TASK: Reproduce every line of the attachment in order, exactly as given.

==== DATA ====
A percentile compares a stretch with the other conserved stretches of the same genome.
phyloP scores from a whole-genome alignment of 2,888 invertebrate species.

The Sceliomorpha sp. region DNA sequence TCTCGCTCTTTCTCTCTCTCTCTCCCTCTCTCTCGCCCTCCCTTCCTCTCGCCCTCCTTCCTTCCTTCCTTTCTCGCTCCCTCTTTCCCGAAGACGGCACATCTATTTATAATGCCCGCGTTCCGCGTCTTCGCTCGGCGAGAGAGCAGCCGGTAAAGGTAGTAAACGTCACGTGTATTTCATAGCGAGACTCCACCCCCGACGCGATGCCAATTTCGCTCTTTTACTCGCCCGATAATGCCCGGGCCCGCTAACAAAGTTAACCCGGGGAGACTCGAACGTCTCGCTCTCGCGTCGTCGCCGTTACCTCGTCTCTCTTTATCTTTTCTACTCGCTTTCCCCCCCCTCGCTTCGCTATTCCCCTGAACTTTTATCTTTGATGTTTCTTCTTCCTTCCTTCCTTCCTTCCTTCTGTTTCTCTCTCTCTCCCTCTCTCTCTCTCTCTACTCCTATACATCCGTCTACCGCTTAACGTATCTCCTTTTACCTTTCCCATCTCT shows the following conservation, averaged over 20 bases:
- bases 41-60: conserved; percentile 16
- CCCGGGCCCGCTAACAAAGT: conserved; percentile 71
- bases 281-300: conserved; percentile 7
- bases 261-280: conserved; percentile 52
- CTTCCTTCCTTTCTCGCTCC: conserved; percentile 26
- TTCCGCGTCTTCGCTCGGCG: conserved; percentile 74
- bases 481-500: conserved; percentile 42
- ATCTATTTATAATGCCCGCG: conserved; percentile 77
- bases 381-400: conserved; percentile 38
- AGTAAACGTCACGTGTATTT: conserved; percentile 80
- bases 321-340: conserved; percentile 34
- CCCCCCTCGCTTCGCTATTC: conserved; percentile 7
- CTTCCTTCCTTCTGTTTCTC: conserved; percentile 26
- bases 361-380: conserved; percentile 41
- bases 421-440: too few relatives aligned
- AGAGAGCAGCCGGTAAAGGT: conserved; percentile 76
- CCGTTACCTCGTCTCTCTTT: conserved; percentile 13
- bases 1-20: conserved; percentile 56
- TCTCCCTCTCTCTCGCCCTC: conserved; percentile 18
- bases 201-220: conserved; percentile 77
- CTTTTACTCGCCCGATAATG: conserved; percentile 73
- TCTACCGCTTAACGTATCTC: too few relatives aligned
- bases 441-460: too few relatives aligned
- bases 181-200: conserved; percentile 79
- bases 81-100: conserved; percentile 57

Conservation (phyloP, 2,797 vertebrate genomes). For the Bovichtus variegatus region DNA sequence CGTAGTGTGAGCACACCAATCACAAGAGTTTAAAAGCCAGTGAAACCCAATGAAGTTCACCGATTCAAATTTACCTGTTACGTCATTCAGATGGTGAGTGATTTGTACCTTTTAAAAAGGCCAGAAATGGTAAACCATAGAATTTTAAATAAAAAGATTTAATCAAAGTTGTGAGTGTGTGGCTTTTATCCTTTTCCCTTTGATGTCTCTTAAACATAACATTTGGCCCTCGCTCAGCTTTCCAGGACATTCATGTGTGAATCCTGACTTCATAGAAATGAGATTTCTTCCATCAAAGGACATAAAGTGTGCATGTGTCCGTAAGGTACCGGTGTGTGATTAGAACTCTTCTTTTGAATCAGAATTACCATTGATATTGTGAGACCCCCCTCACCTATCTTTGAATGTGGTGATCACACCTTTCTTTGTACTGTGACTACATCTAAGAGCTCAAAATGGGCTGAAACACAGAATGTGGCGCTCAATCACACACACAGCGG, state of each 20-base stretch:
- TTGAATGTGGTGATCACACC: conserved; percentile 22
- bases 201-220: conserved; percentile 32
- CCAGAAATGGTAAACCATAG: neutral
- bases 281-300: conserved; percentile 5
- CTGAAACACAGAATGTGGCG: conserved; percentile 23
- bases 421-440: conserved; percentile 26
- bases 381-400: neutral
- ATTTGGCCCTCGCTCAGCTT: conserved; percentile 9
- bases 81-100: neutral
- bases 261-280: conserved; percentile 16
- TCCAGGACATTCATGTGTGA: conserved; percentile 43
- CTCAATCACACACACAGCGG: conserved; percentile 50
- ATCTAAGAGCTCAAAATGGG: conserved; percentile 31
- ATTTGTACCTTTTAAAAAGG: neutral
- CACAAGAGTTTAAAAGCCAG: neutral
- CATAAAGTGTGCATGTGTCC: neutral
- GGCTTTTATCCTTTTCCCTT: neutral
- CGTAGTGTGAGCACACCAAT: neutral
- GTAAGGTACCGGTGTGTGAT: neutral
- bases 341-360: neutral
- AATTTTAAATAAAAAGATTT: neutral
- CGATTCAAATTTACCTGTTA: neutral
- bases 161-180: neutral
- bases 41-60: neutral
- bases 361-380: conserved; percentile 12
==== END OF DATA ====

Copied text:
A percentile compares a stretch with the other conserved stretches of the same genome.
phyloP scores from a whole-genome alignment of 2,888 invertebrate species.

The Sceliomorpha sp. region DNA sequence TCTCGCTCTTTCTCTCTCTCTCTCCCTCTCTCTCGCCCTCCCTTCCTCTCGCCCTCCTTCCTTCCTTCCTTTCTCGCTCCCTCTTTCCCGAAGACGGCACATCTATTTATAATGCCCGCGTTCCGCGTCTTCGCTCGGCGAGAGAGCAGCCGGTAAAGGTAGTAAACGTCACGTGTATTTCATAGCGAGACTCCACCCCCGACGCGATGCCAATTTCGCTCTTTTACTCGCCCGATAATGCCCGGGCCCGCTAACAAAGTTAACCCGGGGAGACTCGAACGTCTCGCTCTCGCGTCGTCGCCGTTACCTCGTCTCTCTTTATCTTTTCTACTCGCTTTCCCCCCCCTCGCTTCGCTATTCCCCTGAACTTTTATCTTTGATGTTTCTTCTTCCTTCCTTCCTTCCTTCCTTCTGTTTCTCTCTCTCTCCCTCTCTCTCTCTCTCTACTCCTATACATCCGTCTACCGCTTAACGTATCTCCTTTTACCTTTCCCATCTCT shows the following conservation, averaged over 20 bases:
- bases 41-60: conserved; percentile 16
- CCCGGGCCCGCTAACAAAGT: conserved; percentile 71
- bases 281-300: conserved; percentile 7
- bases 261-280: conserved; percentile 52
- CTTCCTTCCTTTCTCGCTCC: conserved; percentile 26
- TTCCGCGTCTTCGCTCGGCG: conserved; percentile 74
- bases 481-500: conserved; percentile 42
- ATCTATTTATAATGCCCGCG: conserved; percentile 77
- bases 381-400: conserved; percentile 38
- AGTAAACGTCACGTGTATTT: conserved; percentile 80
- bases 321-340: conserved; percentile 34
- CCCCCCTCGCTTCGCTATTC: conserved; percentile 7
- CTTCCTTCCTTCTGTTTCTC: conserved; percentile 26
- bases 361-380: conserved; percentile 41
- bases 421-440: too few relatives aligned
- AGAGAGCAGCCGGTAAAGGT: conserved; percentile 76
- CCGTTACCTCGTCTCTCTTT: conserved; percentile 13
- bases 1-20: conserved; percentile 56
- TCTCCCTCTCTCTCGCCCTC: conserved; percentile 18
- bases 201-220: conserved; percentile 77
- CTTTTACTCGCCCGATAATG: conserved; percentile 73
- TCTACCGCTTAACGTATCTC: too few relatives aligned
- bases 441-460: too few relatives aligned
- bases 181-200: conserved; percentile 79
- bases 81-100: conserved; percentile 57

Conservation (phyloP, 2,797 vertebrate genomes). For the Bovichtus variegatus region DNA sequence CGTAGTGTGAGCACACCAATCACAAGAGTTTAAAAGCCAGTGAAACCCAATGAAGTTCACCGATTCAAATTTACCTGTTACGTCATTCAGATGGTGAGTGATTTGTACCTTTTAAAAAGGCCAGAAATGGTAAACCATAGAATTTTAAATAAAAAGATTTAATCAAAGTTGTGAGTGTGTGGCTTTTATCCTTTTCCCTTTGATGTCTCTTAAACATAACATTTGGCCCTCGCTCAGCTTTCCAGGACATTCATGTGTGAATCCTGACTTCATAGAAATGAGATTTCTTCCATCAAAGGACATAAAGTGTGCATGTGTCCGTAAGGTACCGGTGTGTGATTAGAACTCTTCTTTTGAATCAGAATTACCATTGATATTGTGAGACCCCCCTCACCTATCTTTGAATGTGGTGATCACACCTTTCTTTGTACTGTGACTACATCTAAGAGCTCAAAATGGGCTGAAACACAGAATGTGGCGCTCAATCACACACACAGCGG, state of each 20-base stretch:
- TTGAATGTGGTGATCACACC: conserved; percentile 22
- bases 201-220: conserved; percentile 32
- CCAGAAATGGTAAACCATAG: neutral
- bases 281-300: conserved; percentile 5
- CTGAAACACAGAATGTGGCG: conserved; percentile 23
- bases 421-440: conserved; percentile 26
- bases 381-400: neutral
- ATTTGGCCCTCGCTCAGCTT: conserved; percentile 9
- bases 81-100: neutral
- bases 261-280: conserved; percentile 16
- TCCAGGACATTCATGTGTGA: conserved; percentile 43
- CTCAATCACACACACAGCGG: conserved; percentile 50
- ATCTAAGAGCTCAAAATGGG: conserved; percentile 31
- ATTTGTACCTTTTAAAAAGG: neutral
- CACAAGAGTTTAAAAGCCAG: neutral
- CATAAAGTGTGCATGTGTCC: neutral
- GGCTTTTATCCTTTTCCCTT: neutral
- CGTAGTGTGAGCACACCAAT: neutral
- GTAAGGTACCGGTGTGTGAT: neutral
- bases 341-360: neutral
- AATTTTAAATAAAAAGATTT: neutral
- CGATTCAAATTTACCTGTTA: neutral
- bases 161-180: neutral
- bases 41-60: neutral
- bases 361-380: conserved; percentile 12